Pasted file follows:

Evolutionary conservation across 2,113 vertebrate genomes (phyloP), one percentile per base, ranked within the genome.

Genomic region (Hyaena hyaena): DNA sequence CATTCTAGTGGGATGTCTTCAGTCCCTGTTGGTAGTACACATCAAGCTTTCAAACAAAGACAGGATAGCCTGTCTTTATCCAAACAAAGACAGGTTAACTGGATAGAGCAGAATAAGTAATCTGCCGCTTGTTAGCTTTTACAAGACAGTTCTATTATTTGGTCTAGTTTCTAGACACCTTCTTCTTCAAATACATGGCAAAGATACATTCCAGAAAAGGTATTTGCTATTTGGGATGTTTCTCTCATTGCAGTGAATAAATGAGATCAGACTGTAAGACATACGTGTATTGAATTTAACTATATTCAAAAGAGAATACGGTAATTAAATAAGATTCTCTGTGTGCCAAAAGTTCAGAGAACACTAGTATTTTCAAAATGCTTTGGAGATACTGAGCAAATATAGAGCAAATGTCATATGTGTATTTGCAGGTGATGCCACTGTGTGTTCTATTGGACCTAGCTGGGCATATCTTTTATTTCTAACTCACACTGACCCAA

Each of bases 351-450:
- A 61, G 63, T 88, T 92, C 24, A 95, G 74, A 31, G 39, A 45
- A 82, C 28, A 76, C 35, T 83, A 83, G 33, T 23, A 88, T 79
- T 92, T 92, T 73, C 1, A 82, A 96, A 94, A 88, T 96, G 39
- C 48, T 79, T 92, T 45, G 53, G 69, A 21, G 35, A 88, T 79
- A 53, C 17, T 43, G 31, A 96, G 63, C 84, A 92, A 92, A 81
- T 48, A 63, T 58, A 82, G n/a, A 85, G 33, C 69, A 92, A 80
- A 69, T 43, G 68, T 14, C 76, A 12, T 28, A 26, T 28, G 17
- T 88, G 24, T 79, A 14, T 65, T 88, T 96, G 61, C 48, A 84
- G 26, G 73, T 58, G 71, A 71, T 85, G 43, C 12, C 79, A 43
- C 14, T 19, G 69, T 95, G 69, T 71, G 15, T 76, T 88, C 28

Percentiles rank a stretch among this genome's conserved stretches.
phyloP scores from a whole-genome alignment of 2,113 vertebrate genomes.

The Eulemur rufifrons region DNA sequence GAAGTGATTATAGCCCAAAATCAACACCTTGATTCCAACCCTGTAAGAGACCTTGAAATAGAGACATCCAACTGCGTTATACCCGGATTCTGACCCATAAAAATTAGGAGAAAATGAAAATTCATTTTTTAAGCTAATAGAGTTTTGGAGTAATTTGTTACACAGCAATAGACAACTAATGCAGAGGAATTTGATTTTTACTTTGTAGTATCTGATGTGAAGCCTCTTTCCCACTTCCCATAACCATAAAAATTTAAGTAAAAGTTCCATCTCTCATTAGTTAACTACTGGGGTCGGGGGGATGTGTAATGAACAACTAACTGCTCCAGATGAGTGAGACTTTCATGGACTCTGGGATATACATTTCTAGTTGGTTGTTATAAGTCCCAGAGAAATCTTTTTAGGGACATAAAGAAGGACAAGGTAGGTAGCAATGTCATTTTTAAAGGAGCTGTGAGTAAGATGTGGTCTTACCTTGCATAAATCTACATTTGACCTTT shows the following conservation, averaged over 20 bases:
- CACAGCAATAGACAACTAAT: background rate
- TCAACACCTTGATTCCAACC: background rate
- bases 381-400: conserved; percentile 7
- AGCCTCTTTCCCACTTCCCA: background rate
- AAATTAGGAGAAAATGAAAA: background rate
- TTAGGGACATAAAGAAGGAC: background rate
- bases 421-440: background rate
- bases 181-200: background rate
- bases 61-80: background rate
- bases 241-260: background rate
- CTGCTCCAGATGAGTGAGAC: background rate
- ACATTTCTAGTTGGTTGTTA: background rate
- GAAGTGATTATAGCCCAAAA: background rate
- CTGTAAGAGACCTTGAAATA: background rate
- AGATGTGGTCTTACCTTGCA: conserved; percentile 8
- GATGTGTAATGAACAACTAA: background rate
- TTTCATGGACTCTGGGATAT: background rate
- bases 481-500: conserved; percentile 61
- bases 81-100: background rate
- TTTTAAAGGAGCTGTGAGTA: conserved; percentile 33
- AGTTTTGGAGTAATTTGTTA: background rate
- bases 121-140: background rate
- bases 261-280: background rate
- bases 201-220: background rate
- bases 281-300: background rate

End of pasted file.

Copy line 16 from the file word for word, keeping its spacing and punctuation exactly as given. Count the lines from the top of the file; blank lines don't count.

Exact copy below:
The Eulemur rufifrons region DNA sequence GAAGTGATTATAGCCCAAAATCAACACCTTGATTCCAACCCTGTAAGAGACCTTGAAATAGAGACATCCAACTGCGTTATACCCGGATTCTGACCCATAAAAATTAGGAGAAAATGAAAATTCATTTTTTAAGCTAATAGAGTTTTGGAGTAATTTGTTACACAGCAATAGACAACTAATGCAGAGGAATTTGATTTTTACTTTGTAGTATCTGATGTGAAGCCTCTTTCCCACTTCCCATAACCATAAAAATTTAAGTAAAAGTTCCATCTCTCATTAGTTAACTACTGGGGTCGGGGGGATGTGTAATGAACAACTAACTGCTCCAGATGAGTGAGACTTTCATGGACTCTGGGATATACATTTCTAGTTGGTTGTTATAAGTCCCAGAGAAATCTTTTTAGGGACATAAAGAAGGACAAGGTAGGTAGCAATGTCATTTTTAAAGGAGCTGTGAGTAAGATGTGGTCTTACCTTGCATAAATCTACATTTGACCTTT shows the following conservation, averaged over 20 bases: